EXPLAINER-What is Britain's new extremism definition?


LONDON, March 14 (Reuters) - Britain unveiled a on Thursday to counter a surge in hate crimes, raising some concerns it would inhibit free speech and unfairly target Muslim groups.


The previous definition was in a 2011 counter-terrorism strategy programme known as Prevent. The government said this needed to be updated after a surge in antisemitic and anti-Muslim hate crimes since the Oct. 7 Hamas attacks on Israel.

Earlier this month Prime Minister Rishi Sunak said that Islamist and far-right extremists were seeking to undermine Britain's democracy.

Communities minister Michael Gove, whose department has produced the new definition, said a more precise version was needed to address the threat.

Currently, no groups have been defined as extremist.


The update defines extremism as: "the promotion or advancement of an ideology based on violence, hatred or intolerance, that aims to: negate or destroy the fundamental rights and freedoms of others;

Or undermine, overturn or replace the UK’s system of liberal parliamentary democracy and democratic rights;

Or intentionally create a permissive environment for others to achieve the results in (1) or (2)."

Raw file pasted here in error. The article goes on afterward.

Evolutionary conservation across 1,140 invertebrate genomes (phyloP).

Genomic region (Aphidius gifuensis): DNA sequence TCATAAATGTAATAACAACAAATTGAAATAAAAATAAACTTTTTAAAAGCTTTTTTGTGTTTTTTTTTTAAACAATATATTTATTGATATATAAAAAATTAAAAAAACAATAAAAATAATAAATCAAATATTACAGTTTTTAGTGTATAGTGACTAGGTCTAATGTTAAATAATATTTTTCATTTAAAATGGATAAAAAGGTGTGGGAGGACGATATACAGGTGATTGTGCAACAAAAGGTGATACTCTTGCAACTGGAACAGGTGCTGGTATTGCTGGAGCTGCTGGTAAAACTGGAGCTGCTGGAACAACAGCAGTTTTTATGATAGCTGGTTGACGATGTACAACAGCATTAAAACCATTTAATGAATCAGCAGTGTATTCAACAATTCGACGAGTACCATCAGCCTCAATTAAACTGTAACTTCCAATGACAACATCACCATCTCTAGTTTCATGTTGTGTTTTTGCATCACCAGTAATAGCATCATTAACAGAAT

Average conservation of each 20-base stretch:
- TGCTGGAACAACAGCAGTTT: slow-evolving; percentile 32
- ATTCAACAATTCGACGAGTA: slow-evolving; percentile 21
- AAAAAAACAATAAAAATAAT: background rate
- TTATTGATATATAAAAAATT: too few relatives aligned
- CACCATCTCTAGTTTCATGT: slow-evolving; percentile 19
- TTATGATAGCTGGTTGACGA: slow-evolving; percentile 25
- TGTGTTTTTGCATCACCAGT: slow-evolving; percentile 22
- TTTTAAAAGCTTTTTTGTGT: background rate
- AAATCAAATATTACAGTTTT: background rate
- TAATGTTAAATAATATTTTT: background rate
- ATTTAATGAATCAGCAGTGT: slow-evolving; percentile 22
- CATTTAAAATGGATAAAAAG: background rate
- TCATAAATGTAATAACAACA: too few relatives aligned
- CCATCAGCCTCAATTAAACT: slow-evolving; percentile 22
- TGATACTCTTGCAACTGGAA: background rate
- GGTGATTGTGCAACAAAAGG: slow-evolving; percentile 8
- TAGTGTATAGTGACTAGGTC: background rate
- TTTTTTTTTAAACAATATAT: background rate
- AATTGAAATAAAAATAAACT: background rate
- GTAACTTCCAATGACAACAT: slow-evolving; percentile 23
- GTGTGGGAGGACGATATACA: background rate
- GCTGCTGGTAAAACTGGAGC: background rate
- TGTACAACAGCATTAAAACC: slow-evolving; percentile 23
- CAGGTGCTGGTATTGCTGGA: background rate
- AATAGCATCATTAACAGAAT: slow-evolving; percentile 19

The government says a team of impartial officials will carry out a "rigorous" assessment in the next few weeks before announcing which groups will be labelled extremist.

Any group categorised such will be banned from receiving government funding or any other government support. Groups can seek a judicial review in the courts.

The government hopes that labelling a group extremist will make the public and other bodies shun them. Gove said it was not about banning groups but making clear who the government should not engage with.

However, Thursday's change creates no new powers and has no criminal impact. The groups would still, for example, be able to meet and hold demonstrations.

That is different to those which are specifically banned under terrorism laws, where being a member of a proscribed group or encouraging support for it is a criminal offence. Some 80 international groups are banned by Britain as terrorist organisations including Hamas.


Some critics say the policy is an assault on free speech, and could come to include those who hold gender critical views or those who oppose abortion.

Others say it will be counter-productive, targeting those who simply express strongly held opinions, particularly Muslims, or will be used to silence those with whom the government disagrees.

Those who have voiced concern range from the Archbishop of Canterbury, former government advisers and relatives and victims of militant attacks in Britain, to those within Sunak's own Conservative party.

However, the government says there will be a high bar for defining a group as extremist, targeting those neo-Nazi or radical Islamist groups which promote an ideology based on hatred or violence but fall short of committing criminal offences.

Gove has said the change would not silence those with peaceful views or affect free speech.

(Reporting by Michael Holden; Editing by Andrew Cawthorne)


The views and opinions expressed herein are the views and opinions of the author and do not necessarily reflect those of Nasdaq, Inc.


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